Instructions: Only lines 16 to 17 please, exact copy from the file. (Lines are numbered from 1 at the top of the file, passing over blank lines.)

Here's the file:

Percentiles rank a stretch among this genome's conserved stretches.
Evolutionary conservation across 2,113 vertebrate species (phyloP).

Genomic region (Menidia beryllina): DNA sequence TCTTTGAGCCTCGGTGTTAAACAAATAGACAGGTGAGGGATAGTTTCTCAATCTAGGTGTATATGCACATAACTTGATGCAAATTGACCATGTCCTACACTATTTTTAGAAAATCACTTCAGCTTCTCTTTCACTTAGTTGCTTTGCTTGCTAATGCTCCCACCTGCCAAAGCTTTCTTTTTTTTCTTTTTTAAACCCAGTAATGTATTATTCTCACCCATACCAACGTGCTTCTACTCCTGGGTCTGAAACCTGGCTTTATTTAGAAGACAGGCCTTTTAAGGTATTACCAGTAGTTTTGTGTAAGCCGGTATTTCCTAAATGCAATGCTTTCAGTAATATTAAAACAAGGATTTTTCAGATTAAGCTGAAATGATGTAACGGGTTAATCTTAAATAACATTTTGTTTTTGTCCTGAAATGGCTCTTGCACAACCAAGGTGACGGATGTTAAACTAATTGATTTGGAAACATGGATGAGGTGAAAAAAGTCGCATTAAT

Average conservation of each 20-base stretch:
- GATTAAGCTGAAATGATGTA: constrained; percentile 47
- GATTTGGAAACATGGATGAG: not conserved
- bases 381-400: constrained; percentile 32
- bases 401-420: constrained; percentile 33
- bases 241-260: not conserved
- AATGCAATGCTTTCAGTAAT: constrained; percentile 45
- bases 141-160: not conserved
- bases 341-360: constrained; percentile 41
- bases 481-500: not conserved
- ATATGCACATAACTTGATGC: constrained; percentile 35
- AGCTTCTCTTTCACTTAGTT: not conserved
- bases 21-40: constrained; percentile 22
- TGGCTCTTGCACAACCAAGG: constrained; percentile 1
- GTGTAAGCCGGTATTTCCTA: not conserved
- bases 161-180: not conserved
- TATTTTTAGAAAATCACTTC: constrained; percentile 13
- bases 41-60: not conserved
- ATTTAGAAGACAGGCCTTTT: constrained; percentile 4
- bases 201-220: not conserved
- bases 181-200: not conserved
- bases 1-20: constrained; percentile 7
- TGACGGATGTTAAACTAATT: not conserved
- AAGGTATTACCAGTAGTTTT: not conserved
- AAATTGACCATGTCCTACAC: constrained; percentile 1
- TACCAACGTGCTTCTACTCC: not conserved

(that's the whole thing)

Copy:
- bases 21-40: constrained; percentile 22
- TGGCTCTTGCACAACCAAGG: constrained; percentile 1